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you can't buy a lifestyle

I've written before that my wise friend Mark Antcliffe used to remark of dude foresters 'you can't buy a lifestyle'. He had observed that people buy woodland to become something like their idea of a woodsman but pretty soon it palls and they end up paying someone- like Mark- to manage it for them. They want the image not the whole reality.

People get lifestyle envy and sometimes even kick in their safe job to buy a fishing boat a la Forest Gump and go trawling for shrimp- but unlike the movie it presents a whole new set of headaches. Which isn't to say it can't be done- it's just the method is wrong. When you shift lifestyle it should be secondary to shifting mission or engaging purpose. Mucking about in the woods isn't a purpose- which is why the downside of that- maintaining woodland will quickly overwhelm. you have to be able to make what others call WORK into what you think of lightly as PLAY and that can only happen when you have a sharpened sense of mission. Otherwise stick to the day job.

A sharpened sense of mission requires sacrifice. It means that what you do is ALL you do- at least until you have created a sustaining bubble of people and activities around you, at least until you have shifted 'world'. I sometimes have taught people writing who are in the their 50s and 60s and they dream of 'making it'. Which is wholly possible- but at that age you can't muck about. Writing must be ALL you do (apart from stuff that sustains writing like a bit of yoga and some interesting conversations, a walk or two- but nothing that gets in the way). When I hear they are, in addition to the writing, playing in a skiffle band and slowly turning their garden into a miniature Heligan I know the writing project is doomed. When you change late in life you have to change sincerely- whole heartedly- otherwise the ghosts of your old life will drag you down.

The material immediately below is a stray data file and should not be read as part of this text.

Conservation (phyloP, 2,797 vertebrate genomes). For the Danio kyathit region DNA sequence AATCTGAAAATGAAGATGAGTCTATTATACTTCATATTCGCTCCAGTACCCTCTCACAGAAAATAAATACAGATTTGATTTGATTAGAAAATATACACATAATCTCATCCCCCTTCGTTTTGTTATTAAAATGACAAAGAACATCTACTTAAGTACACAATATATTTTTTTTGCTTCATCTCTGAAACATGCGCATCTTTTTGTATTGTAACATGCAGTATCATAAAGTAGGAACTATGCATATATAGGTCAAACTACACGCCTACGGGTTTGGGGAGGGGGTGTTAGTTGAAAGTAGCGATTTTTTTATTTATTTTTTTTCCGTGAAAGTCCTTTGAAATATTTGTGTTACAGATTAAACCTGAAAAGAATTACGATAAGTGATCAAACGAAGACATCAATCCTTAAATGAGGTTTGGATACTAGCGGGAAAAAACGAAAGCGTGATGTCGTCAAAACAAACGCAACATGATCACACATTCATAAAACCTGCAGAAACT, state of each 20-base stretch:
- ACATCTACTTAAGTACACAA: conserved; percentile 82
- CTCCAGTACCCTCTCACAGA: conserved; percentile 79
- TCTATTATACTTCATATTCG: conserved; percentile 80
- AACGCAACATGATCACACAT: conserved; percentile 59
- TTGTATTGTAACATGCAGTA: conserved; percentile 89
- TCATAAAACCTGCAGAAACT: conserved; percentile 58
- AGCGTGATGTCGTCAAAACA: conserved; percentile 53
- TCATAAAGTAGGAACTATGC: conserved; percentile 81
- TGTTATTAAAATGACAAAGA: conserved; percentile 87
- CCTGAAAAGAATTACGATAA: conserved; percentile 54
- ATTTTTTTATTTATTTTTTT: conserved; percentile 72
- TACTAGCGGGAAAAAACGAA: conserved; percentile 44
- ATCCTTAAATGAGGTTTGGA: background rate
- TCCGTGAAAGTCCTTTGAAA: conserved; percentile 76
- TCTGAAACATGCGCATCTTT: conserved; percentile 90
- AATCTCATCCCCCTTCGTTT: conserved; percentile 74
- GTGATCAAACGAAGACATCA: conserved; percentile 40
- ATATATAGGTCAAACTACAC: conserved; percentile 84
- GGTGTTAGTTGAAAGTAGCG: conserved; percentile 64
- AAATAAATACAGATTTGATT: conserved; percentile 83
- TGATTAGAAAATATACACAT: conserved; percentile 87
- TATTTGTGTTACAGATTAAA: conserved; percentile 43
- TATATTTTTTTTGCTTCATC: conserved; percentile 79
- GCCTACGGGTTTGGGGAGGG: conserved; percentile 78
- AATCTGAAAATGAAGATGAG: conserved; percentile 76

A sense of mission is nothing very fancy or hard to instill. You just have to cut out all the distractions and only focus on your main thing. If you start to go a bit manic- maybe you chose the wrong thing. Maybe you chose something because of its image, the fond picture of you doing it. That's often a sign- when you want to be, say, 'an artist' more than simply painting or drawing pictures. The lifestyle should always comes second- even better if you rub a bit against it, aren't interested in telling folk your new trade. The doing is the key thing. How you will spend your time day after day even if no one recognises you as something special. And the right mission will have one or more things you are aiming at that are attainable- crazy goals are out. The right mission, for you, will energise- for sure- but it won't tip you over the edge. If it does, find something else.

You don't find passion and interest like finding a tenner lying in the gutter- you grow it. From small beginnings you cut out other things and do your main interest all the time- pretty soon you'll have a full blown mission on your hands. Make sure its worth it as you'll be skirting a slight madness the whole time...

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